Benefits of Interoperability in Healthcare
Interoperability in healthcare benefits patients by ensuring they receive improved care. It allows their healthcare providers to access all their medical information, including diagnoses, treatments, and medications. For providers, interoperability means faster and easier access to patient information, making their tasks more efficient and effective.
Medical errors, a significant concern in healthcare, contribute to many preventable deaths. Medical error ranks as the third leading cause of death in the United States (pre-pandemic), with 44% of these deaths considered preventable, as highlighted by a study published in The BMJ. While not all medical errors stem from inaccuracies in medical records, it is evident that some errors can be attributed to them. Data entry errors, particularly in medical records, often result in duplicate patient records, compromising the accuracy of patient matching and leading to inefficiencies such as redundant lab tests. Addressing these errors through improved interoperability can help mitigate risks, enhance patient safety, and optimize healthcare system resources.
Improved Patient-Centric Care
Achieving interoperability across this continuum of care becomes vital as it allows all providers to access a patient’s complete medical history, enabling them to deliver optimal and comprehensive care. A survey of U.S. health system executives and finance leaders revealed that 52% of respondents believed data sharing to be the technology with the most significant positive impact on the patient experience, emphasizing the transformative potential of interoperability in enhancing patient care outcomes.
Invoicing And Billing Process Simplification
According to Business Payment Coalition, adopting electronic invoices can lead to significant cost savings, with estimates suggesting that businesses can save $4 to $8 per invoice. For healthcare providers, such as a hospital issuing 2,500 invoices monthly, this translates to potential savings of $10,000 to $20,000 per month, highlighting the financial benefits of interoperability in making the invoicing and billing process easier and more efficient.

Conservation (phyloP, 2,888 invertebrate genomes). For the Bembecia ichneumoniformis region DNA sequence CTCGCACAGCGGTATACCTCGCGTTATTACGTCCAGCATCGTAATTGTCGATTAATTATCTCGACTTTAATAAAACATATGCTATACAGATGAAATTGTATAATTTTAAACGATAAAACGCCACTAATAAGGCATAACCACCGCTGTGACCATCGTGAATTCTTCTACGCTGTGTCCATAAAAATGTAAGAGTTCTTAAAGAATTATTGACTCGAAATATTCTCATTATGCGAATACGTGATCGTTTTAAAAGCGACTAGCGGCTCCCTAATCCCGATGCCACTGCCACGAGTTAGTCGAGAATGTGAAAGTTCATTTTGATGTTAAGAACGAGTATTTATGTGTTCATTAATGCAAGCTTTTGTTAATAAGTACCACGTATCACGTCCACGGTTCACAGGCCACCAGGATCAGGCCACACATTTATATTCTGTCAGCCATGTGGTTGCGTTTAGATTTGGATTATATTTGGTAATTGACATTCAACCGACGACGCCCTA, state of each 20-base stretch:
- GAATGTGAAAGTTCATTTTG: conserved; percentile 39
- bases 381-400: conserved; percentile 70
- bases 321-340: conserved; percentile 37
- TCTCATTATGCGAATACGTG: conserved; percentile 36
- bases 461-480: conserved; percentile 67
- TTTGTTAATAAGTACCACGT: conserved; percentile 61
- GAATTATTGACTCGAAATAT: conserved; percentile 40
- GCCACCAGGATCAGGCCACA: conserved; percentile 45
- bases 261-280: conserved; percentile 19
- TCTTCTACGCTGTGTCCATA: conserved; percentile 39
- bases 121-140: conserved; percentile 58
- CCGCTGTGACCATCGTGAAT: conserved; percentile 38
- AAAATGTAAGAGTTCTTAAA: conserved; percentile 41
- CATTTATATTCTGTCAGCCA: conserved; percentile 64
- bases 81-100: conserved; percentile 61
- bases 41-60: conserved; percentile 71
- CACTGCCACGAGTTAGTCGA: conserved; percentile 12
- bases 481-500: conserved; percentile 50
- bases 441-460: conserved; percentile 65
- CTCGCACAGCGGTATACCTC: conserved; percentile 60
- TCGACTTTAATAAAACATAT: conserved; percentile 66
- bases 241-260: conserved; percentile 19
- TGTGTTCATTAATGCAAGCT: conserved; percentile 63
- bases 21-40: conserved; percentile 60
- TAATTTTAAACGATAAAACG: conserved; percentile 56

Challenges to Achieving Interoperability in Healthcare
Interoperability issues in healthcare have serious consequences, like compromised patient safety, increased clinician burnout, and significant financial losses. A study revealed that the lack of healthcare data interoperability costs the United States health system more than $30 billion annually.
Inconsistent Information in Multiple Sources
Providers store data in various locations and systems, resulting in fragmented and disparate data sets. This lack of standardized and harmonized information hampers the seamless exchange and integration of data across different platforms. It leads to inefficiencies and wasted time for health IT departments as they struggle to reconcile and synchronize data from different sources.
Verifying Electronic Patient Information Requests
As mandated by law, ensuring patient health records’ privacy and security is paramount. Providers face the challenge of determining when it is permissible to process electronic requests for patient information. Simply relying on the approval of their EHR provider is insufficient, especially with the introduction of new training and certification requirements under the Cures Act Final Rule.
Overcoming a Company’s Reluctance to Share Data
Specific stakeholders may have a vested interest in withholding data from other providers. For instance, hospital systems may compete with urgent care clinics for patients. It leads to limited motivation to share data when requested by these clinics through the hospital’s EHR system. Yet, the law mandates that health data should be accessible across organizational boundaries and to patients themselves.
Hiring Interoperability Management Professionals is Expensive
Achieving interoperable EHRs can be a demanding task requiring significant time and expertise. In many healthcare settings, it is challenging for a single individual to dedicate themselves to this responsibility. Moreover, hiring a qualified professional to maintain EHR interoperability can be costly, especially for smaller organizations.
To sum up, interoperability in healthcare information systems has become increasingly important in 2023 due to the growing emphasis on seamless data exchange and accessibility of healthcare data. This helps healthcare organizations make informed decisions, track population trends in healthcare industry, and follow regulatory requirements. It also fosters uninterrupted care coordination as healthcare providers gain seamless access to complete and updated patient information, regardless of where patients receive treatment. This synergy helps avert unnecessary repetition of tests, reduces the likelihood of medical errors, and guarantees that treatments are firmly based on the most precise and up-to-date data available. Interoperability is a key enabler for a more connected and collaborative healthcare ecosystem.